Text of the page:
Bonnie Rimel formed her company Bonn-J in 1987 in what she calls “the dark ages of women in construction.”
It’s not that she needed the challenge at the time. Rimel already had a career that kept her plenty busy, managing a group of 85 W.E. Walker stores, which she describes as “mini Walmarts” back then.
But she heard about MSE walls – mechanically stabilized earth retaining walls -- and that they were newly approved by the Florida Department of Transportation. “It was a great opportunity,” she says. “No one else was doing it. I wanted to be the MSE wall builder of Florida.”
Rimel adopted her “B.J.” nickname (for Bonnie Jean) to form her company name Bonn-J and received her DBE certification. “I’m 100-percent owner; I’m the founder, president and CEO,” she says with a chuckle.
Bid lettings in the early days
Rimel recalls the early days of working within an entrenched good-old-boy system, back when contractors would take out hotel rooms in Tallahassee before Florida Department of Transportation bid lettings, vying to be the low bidder on highway projects.
“I’d knock on doors with my quote and they wouldn’t open the door, so I would slide it under the door,” she says. “After a year or so, it got to where they would let me come in and talk.”
The good news was that Bonn-J got its first MSE wall contract. The bad news was due to unforeseen difficulties, it didn’t start for three years.
In the meantime, she did anything she could to make the business viable. “I was fortunate to find a crane operator and find some miscellaneous concrete work,” Rimel says. “We did fence, rebar, really anything we could do.”
At the end of her first year in business, she also got a job with the Hardaway Company doing what she set out to do: install MSE walls.
(MSE walls are composite structures of alternate layers of compacted backfill and soil reinforcement elements fixed to a wall facing.)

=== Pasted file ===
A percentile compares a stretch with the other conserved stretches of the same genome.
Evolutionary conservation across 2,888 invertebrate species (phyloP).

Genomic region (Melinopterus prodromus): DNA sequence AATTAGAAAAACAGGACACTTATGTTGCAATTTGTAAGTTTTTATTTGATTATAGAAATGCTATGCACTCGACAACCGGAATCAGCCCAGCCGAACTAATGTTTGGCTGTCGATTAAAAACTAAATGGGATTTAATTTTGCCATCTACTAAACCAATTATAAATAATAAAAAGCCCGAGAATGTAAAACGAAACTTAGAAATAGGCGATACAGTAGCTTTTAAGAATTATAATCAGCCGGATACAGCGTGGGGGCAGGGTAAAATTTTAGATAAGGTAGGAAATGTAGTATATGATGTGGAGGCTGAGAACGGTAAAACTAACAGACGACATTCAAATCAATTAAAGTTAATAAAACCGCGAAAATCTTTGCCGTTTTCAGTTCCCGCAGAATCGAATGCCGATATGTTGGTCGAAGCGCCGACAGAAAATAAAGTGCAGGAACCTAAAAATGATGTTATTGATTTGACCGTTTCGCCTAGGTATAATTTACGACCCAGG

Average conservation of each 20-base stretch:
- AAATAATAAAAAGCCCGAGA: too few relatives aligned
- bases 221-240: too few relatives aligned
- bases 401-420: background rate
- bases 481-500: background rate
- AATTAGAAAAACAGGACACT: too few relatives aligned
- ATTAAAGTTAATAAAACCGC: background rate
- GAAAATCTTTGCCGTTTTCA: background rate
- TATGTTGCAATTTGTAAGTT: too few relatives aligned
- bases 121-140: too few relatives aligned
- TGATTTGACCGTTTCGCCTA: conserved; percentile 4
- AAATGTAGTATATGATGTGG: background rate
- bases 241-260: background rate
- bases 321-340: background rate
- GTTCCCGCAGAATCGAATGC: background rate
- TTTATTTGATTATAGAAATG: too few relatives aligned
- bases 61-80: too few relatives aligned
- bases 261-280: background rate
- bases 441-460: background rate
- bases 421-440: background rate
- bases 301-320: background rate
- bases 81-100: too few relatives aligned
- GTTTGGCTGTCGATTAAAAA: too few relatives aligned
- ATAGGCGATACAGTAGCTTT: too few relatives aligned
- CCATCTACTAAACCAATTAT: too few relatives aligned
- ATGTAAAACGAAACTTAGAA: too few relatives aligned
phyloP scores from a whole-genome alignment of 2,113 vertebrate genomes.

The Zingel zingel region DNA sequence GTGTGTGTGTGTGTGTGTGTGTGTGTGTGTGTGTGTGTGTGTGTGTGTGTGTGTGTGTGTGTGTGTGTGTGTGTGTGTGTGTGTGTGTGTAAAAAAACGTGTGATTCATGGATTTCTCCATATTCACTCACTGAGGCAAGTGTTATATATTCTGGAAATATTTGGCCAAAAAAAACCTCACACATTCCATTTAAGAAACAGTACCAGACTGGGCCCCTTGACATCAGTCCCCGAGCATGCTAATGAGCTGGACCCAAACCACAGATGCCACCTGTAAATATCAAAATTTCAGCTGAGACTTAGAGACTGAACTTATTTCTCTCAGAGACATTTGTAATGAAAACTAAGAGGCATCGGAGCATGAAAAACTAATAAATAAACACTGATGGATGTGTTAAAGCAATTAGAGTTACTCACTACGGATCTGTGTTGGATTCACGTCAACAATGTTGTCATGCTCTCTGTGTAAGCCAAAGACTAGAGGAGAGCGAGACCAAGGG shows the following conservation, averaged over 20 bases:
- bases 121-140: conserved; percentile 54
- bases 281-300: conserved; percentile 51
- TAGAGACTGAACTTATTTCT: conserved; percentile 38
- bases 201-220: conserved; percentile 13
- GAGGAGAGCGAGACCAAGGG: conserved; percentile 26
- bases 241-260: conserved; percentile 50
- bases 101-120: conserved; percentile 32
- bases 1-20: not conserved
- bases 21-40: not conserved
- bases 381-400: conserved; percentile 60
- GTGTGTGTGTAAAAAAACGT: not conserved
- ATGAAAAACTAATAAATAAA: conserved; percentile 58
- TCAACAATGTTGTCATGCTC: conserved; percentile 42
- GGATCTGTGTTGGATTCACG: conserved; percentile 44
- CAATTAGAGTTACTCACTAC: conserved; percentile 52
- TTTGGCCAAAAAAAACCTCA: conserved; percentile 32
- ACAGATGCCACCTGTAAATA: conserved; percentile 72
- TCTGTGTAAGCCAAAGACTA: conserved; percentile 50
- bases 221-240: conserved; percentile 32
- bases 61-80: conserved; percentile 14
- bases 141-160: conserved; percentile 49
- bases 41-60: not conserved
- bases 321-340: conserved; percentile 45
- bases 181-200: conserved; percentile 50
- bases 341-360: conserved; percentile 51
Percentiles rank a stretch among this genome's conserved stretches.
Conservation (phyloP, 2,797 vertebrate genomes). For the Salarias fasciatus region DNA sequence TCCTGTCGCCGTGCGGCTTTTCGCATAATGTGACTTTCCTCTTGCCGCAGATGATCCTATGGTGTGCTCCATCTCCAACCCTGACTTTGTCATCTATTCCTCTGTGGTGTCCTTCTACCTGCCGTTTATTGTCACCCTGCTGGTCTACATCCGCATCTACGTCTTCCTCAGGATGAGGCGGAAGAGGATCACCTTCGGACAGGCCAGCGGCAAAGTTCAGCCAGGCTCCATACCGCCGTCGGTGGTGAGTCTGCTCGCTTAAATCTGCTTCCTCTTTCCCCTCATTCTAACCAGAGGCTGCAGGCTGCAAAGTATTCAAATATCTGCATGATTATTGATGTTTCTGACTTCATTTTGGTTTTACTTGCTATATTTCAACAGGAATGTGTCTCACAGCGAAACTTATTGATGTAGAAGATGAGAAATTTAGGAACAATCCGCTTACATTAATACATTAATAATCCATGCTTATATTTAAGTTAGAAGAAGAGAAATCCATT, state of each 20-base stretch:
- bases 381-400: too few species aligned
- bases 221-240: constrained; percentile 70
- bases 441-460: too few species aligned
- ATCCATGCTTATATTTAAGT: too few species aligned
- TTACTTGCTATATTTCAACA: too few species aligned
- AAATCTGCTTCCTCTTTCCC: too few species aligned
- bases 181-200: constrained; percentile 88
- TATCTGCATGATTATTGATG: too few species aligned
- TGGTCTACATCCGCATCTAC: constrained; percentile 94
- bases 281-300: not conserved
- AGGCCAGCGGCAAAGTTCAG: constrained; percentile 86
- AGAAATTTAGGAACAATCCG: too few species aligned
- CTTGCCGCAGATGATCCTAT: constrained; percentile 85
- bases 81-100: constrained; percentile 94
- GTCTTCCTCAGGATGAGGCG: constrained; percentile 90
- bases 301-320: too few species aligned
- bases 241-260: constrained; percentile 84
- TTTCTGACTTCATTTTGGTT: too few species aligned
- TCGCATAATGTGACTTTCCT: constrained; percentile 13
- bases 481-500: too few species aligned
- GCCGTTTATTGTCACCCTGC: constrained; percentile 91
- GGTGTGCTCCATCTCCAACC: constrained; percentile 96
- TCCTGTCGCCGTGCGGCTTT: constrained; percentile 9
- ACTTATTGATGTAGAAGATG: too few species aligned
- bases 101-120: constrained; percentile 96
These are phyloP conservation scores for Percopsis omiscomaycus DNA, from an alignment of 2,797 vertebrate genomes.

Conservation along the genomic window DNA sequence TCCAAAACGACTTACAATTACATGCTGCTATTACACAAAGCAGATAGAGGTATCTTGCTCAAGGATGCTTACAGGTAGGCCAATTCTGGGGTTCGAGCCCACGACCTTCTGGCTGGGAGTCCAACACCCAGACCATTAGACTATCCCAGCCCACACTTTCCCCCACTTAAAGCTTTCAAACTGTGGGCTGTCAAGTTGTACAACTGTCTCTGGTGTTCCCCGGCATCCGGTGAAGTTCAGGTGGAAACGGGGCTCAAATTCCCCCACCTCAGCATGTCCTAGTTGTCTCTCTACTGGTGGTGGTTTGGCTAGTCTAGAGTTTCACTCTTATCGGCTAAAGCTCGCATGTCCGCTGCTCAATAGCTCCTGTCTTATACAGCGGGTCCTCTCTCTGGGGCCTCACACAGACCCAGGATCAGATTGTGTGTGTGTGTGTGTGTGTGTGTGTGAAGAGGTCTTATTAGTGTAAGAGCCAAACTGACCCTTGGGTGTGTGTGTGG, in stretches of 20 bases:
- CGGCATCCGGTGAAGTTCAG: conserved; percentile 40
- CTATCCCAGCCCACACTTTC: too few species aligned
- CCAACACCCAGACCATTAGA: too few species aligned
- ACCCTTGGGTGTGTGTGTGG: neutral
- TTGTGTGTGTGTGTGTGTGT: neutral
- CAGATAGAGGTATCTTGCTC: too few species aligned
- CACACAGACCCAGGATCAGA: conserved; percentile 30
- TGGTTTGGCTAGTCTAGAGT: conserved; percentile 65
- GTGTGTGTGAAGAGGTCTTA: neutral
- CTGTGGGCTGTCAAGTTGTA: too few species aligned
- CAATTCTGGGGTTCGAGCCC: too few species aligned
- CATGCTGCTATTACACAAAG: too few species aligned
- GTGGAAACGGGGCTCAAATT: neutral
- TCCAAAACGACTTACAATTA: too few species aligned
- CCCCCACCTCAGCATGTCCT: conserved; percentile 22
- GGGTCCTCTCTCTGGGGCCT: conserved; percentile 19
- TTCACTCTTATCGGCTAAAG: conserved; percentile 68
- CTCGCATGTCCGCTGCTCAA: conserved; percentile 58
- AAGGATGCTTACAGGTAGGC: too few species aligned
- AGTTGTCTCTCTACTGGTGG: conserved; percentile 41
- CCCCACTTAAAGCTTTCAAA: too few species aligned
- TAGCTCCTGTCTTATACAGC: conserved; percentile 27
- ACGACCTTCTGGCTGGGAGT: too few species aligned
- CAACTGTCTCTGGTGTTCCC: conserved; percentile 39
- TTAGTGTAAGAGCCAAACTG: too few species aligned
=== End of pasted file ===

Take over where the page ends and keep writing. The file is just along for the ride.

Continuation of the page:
“Nobody knew anything about the system,” she says, “but they saw I knew what I was doing. I gained two other contracts just from that one job. They were my salvation.”
She cites another early supporter. “Back then we used a small rough-terrain crane to set the wall panels, where now we use an excavator,” Rimel says. “Carlisle Crane really supported me in the early days when all I had was a home for collateral and a past business career. I rented my cranes from them, and that was a big boost to my success.” Carlisle Crane was bought by Maxim Crane Works in 1999.
Long lead times
Bonn-J’s scope of work comes later in a project, anywhere from eight months to a year-and-a-half after the bid award. “Our work is so phased,” Rimel says. “We may go in and do a third of a wall, and then we must wait for utilities and so on. We’re in and out a lot.”
In addition to MSE walls, the company installs precast fascia panels that can attach to existing MSE walls to help widen existing roadways. “It’s really time consuming since you have to attach to the existing wall,” Rimel says. “The construction today is a lot more complicated than when I started out.”
Bonn-J casts a wide net; most of its jobs are in Georgia and North Carolina.
Sometimes jobs can be a little too adventurous. When working on the portion of I-75 called “Alligator Alley” in southern Florida, “our men were wading in the water and that’s nothing but gator and snake country,” Rimel says. “There would be times when my husband would kill four or five moccasins a day.”
Rimel’s husband and field operations manager, Steve Johnson, passed way in May 2022. Rimel met him on a job, where he was working for another contractor. That contractor wanted her to work on his job, and when she said she was too stretched to do it, he offered her an excavator and two men. One of the men was Steve.
“After being in business alone for three years, it was great to meet Steve, and we got married a year later,” she says. “Steve was a great asset in the field. There wasn’t anyone who didn’t like him. If there was a problem, he was at that site.”